The following editorial will appear in the November issue of the Monitor.
The CCPA's National Office is in downtown Ottawa, about ten blocks from Parliament Hill. On October 22, we were just putting the Monitor to bed, an editorial on the federal government’s anticipated surplus nearly finished, when at about 9:50 a.m. Twitter lit up with news of shots fired and a wounded soldier at the War Memorial. The updates came in fast from journalists, bystanders and several MPs.
According to early reports, there was one confirmed shooter on the loose inside the Centre Block, with possibly two more roaming the city’s business and political core. Two days earlier a man had run over two soldiers in Saint-Jean-sur-Richelieu, Quebec before he was pursued, shot and killed by police. By 9:57 a.m. on October 22 this second, apparently similar assailant was also dead. Though no one knew it at the time, there was no longer a danger to MPs or everyone else in the RCMP-enforced security zone who remained locked inside (or out of) their businesses, homes and cars into the evening.
Photo by Stuart Trew, October 2014
Our offices were locked as well, though we could come and go, and for most of the day it was impossible to think about anything other than the events a few blocks away. A feeling of dread set in and lingers as I write this on the morning after. Talking to friends and colleagues, I know I’m not alone in feeling this way. Possibly you had a similar reaction. The dread had as much to do with what had transpired as what was still to come, notably how the government would respond to what, absent evidence of strong links to terrorism, appeared to be criminal acts by desperate people.
The camaraderie (and hugs) in the House of Commons on October 23 was comforting in its unusualness. But it also masked the reality of a dysfunctional democracy—a perverse system where one party still holds an absolute majority, with plans to use that great power to rush through imposing new security and surveillance measures in an atmosphere where challenging those measures will be increasingly difficult.
According to news of the proposals, the Canadian Security Intelligence Service (CSIS) is to receive a greater international mandate and immunity for agents providing intelligence related to terrorism cases. This will make it even more difficult than it already is to test that intelligence information in court, compromising the rule of law. What we really need is a modicum of public oversight into the existing activities—including surveillance and data collection—of Canada’s spy agencies, which exists in the United States, U.K. and most other self-styled democracies but not in Canada.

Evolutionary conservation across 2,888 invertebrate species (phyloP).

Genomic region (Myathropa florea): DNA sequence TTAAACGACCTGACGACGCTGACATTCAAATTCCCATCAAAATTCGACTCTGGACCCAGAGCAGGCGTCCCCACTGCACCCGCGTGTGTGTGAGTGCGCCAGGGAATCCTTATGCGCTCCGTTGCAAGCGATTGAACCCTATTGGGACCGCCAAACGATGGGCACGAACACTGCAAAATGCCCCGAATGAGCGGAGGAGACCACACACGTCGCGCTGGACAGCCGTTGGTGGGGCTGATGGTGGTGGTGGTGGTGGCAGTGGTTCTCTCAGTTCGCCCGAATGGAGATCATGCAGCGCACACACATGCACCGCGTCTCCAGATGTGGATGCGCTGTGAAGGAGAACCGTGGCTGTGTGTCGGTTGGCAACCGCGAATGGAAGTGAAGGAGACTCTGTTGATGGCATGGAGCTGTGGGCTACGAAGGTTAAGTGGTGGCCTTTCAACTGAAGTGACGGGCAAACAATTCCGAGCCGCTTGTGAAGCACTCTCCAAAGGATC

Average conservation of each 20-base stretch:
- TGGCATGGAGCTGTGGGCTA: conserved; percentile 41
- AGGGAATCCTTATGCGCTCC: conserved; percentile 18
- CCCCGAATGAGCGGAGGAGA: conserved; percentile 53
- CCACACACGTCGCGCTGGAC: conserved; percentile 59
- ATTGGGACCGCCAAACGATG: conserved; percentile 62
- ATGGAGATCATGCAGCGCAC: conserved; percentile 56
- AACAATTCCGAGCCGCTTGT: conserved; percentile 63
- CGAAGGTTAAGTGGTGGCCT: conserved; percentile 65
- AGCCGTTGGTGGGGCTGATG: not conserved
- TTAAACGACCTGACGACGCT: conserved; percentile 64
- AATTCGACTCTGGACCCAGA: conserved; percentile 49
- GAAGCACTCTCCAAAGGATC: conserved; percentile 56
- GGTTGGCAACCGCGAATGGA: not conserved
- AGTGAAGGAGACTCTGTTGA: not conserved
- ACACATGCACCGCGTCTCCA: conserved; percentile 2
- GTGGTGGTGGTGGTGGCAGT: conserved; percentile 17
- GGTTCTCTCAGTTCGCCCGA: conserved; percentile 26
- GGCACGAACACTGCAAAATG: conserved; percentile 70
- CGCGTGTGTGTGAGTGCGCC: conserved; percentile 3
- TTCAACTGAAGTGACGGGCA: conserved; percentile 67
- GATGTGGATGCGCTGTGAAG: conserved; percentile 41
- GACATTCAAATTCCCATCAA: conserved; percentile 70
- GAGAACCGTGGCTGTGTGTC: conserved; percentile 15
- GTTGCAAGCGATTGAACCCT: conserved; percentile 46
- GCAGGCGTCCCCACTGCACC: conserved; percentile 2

The government also announced it wants to introduce new exit controls at the border and airports. Canadian border officials currently share entry data on anyone coming into the country from the United States with the U.S. Department of Homeland Security. Under the government’s new proposal, information on all travellers leaving Canada from any port could be shared to satisfy U.S. demands in the ongoing (and opaque) Beyond the Border negotiations. Precisely this kind of streamlined information sharing was criticized in the 2006 Arar Commission’s final recommendations because of the potential for foreign governments to use it in a way that puts Canadian lives in danger.
Will these measures receive the public scrutiny they need from a Parliament under pressure not to look weak on terrorism?
Even before the attacks, the chance of a full hearing on any government policy proposal was almost nil. As the lone gunman in Parliament was brought down by RCMP officers on October 22, six CF-18 fighter jets were on their way to Kuwait where they will take part in a U.S.-led bombing campaign against Islamic State militants in Iraq. The Harper government took the decision to join the fraught mission, which has been compared to the disastrous 2011 NATO intervention in Libya, despite all three opposition parties voting against it, and polls showing more than half of Canadians favouring a non-military (i.e. humanitarian) role.
From their annual budget omnibus bills to hastily ratified trade agreements to new sex-worker legislation to sensitive oil pipeline approvals, this government refuses to compromise. The opposition is treated like a prop, and dissenting voices outside of Parliament like enemies of the government. Public opinion has occasionally held back some recent government proposals, such as earlier versions of an online spying bill. But these are often short-lived victories, as when warrantless spying powers for police agencies were cynically inserted in anti-bullying legislation despite the warnings of privacy commissioners.
There are questions we should be asking about the attractiveness of groups like Islamic State to young Canadians like Martin Couture-Rouleau and Michael Zehaf-Bibeau, though even here the connections are tenuous and in Zehaf-Bibeau’s case possibly less important than mental illness. It would be completely appropriate to revisit security measures on Parliament Hill and in other government spaces given the ease with which one person was able to enter the Centre Block carrying a rifle. It is essential, however, that we are also able to question the logic, effectiveness and motives behind Canada’s anti-terrorism legislation and military engagements without being accused of weakness, or perhaps of “committing sociology.”
Stuart Trew is the editor of the CCPA Monitor. Send feedback to email@example.com.